Should I Sell My House To Pay Off Debt?
What You Will Read In This Article
Working to pay off debt can seem endless. People look for countless ways to speed up the process, such as taking on a second job or cutting down their living expenses. Selling your belongings is a great way to take off chunks of your debt. You can have a garage sale, sell your unnecessary vehicle, or get rid of your least favorite clothing items.
However, is selling your house to pay off debt something you should consider? Well, the answer is “it depends.”
For more details, we put together the information below for you to read before making your decision. In this article, we’ll cover when it’s a good idea to sell your house to pay off debt, and how you can do it the right way and finally break away from your bills.
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Questions to Ask Yourself Before Selling a House to Pay Off Debt
Before jumping the gun and selling house to pay off debt, ask yourself the following questions:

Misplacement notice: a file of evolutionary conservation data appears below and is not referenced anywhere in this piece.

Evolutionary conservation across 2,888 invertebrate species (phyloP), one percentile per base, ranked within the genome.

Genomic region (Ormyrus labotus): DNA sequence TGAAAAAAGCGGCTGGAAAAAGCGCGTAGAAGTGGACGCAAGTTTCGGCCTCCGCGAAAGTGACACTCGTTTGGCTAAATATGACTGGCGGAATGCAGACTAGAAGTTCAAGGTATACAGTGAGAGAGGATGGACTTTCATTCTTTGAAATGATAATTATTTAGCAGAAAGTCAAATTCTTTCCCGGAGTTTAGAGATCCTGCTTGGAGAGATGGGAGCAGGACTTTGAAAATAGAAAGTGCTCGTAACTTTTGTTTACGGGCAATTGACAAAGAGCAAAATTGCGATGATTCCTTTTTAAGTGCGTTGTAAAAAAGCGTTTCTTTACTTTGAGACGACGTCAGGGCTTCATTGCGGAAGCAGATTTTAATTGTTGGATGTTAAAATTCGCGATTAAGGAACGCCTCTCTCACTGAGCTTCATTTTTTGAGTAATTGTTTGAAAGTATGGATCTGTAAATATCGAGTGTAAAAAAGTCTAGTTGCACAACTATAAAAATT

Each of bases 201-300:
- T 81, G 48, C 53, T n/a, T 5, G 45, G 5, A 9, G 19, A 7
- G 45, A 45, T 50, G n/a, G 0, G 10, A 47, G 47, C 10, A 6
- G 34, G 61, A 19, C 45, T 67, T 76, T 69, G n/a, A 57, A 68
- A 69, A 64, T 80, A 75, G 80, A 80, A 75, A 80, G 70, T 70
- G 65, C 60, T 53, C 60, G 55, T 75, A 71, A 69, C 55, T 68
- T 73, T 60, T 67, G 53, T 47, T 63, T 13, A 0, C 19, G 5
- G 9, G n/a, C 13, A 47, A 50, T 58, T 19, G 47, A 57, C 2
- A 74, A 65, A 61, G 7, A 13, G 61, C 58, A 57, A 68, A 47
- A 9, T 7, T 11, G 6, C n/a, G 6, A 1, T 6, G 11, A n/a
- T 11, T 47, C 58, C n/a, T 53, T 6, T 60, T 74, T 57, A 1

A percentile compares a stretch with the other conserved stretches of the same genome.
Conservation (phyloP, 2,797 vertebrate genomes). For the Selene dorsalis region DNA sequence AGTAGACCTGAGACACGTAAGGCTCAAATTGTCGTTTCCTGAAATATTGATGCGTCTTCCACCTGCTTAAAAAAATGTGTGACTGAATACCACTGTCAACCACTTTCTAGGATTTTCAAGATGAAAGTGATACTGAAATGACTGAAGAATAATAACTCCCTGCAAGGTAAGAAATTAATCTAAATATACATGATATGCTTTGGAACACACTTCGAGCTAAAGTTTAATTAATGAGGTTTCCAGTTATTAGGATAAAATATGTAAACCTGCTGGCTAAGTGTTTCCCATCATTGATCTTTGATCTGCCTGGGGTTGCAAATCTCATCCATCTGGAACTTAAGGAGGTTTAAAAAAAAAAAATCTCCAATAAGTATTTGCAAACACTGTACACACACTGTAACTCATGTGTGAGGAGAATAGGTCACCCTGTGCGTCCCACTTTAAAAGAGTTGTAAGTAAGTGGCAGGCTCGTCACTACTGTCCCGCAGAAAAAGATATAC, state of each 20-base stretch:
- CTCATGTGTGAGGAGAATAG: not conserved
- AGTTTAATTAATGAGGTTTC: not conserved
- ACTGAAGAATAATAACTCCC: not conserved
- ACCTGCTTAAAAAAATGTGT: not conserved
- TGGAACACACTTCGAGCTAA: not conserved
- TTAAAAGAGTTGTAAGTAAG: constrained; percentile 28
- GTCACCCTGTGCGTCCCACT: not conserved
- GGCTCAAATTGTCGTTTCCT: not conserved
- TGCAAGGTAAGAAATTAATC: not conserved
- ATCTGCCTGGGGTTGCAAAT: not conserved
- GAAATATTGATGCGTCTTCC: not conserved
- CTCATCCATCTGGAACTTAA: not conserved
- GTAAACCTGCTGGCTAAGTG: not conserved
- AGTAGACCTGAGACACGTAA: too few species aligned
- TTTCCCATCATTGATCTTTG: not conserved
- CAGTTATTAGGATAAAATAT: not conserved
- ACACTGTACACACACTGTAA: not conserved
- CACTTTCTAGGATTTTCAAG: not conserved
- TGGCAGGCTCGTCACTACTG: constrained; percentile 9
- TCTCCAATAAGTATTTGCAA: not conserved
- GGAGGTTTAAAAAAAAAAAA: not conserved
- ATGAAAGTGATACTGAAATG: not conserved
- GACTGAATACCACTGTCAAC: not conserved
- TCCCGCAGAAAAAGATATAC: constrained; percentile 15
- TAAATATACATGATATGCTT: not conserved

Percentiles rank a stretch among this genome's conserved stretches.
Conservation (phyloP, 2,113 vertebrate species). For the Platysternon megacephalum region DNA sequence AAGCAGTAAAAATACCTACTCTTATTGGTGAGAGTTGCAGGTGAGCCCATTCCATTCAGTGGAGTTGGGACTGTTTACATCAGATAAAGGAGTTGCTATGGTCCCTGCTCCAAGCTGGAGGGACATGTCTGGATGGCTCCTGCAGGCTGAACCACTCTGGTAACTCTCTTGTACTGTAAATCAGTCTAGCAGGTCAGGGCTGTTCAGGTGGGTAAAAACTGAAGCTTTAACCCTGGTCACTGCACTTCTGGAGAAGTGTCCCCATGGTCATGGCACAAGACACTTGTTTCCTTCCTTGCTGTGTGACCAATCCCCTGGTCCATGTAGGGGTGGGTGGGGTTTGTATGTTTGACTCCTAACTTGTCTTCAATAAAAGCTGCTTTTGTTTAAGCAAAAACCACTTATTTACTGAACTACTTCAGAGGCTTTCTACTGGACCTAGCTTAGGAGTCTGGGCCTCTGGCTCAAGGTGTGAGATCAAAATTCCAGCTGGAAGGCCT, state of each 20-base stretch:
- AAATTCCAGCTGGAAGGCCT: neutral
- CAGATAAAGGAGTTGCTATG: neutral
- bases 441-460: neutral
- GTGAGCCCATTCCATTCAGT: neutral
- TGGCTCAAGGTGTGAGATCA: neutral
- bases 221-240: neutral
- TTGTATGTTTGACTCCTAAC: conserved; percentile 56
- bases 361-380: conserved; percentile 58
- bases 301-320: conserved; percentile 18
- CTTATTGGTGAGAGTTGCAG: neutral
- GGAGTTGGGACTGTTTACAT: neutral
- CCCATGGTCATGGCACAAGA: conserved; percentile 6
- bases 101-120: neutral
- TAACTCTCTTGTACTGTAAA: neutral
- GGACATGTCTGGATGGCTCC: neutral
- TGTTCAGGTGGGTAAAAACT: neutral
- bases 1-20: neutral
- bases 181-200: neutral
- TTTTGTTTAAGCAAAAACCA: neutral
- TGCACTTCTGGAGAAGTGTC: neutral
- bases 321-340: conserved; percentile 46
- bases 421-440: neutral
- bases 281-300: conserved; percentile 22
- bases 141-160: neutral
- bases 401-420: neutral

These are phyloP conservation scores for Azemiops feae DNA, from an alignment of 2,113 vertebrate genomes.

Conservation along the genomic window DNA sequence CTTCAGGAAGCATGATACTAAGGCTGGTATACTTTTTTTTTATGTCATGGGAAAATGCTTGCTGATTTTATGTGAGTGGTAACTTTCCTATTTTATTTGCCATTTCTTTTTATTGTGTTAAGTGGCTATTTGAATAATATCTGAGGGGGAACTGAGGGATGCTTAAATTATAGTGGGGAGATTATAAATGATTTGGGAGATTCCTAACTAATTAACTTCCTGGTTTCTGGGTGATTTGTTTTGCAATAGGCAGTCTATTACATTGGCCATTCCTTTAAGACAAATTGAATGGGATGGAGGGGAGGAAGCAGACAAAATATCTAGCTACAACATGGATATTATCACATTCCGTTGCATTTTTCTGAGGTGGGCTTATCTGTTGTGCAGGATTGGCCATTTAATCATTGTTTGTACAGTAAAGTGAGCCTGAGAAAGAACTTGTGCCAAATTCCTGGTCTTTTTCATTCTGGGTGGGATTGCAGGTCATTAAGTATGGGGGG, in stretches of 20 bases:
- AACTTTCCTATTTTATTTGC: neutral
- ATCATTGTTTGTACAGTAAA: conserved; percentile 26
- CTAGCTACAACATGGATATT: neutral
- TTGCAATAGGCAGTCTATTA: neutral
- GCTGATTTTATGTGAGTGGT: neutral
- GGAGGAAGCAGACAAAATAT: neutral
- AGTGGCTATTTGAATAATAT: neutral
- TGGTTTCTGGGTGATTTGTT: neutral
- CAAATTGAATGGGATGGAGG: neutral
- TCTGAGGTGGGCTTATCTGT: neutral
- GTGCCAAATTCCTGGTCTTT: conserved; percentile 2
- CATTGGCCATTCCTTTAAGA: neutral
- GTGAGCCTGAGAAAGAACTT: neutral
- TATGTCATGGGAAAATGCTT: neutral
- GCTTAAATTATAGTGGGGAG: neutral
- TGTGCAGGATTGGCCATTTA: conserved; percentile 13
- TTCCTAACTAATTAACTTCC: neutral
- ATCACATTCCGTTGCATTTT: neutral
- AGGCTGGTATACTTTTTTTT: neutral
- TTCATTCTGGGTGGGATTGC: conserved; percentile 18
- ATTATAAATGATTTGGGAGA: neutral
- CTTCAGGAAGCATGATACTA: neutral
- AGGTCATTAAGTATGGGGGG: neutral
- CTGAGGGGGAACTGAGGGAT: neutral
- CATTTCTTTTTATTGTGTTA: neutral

Is the profit from selling your home enough?
Sure, selling your house can wipe out a large portion of your debt, but is it going to be enough to break free? If you don’t change your spending habits and create a realistic savings plan (stay tuned), you might end up right back in the same position. Or worse, if you have to sell your home at a loss, you could be facing further financial hardships.
Can you get a home equity loan instead?
A home equity loan is where the bank lends you money using your home’s equity as collateral. These loans can give you a large lump sum of money, which would help you pay off any debt you may have. As a result, you could reduce your bills and still keep your house. If you are looking for the best alternative to selling your house to pay off debt, a home equity loan is what you want to seriously consider.
How much is the rent in your area?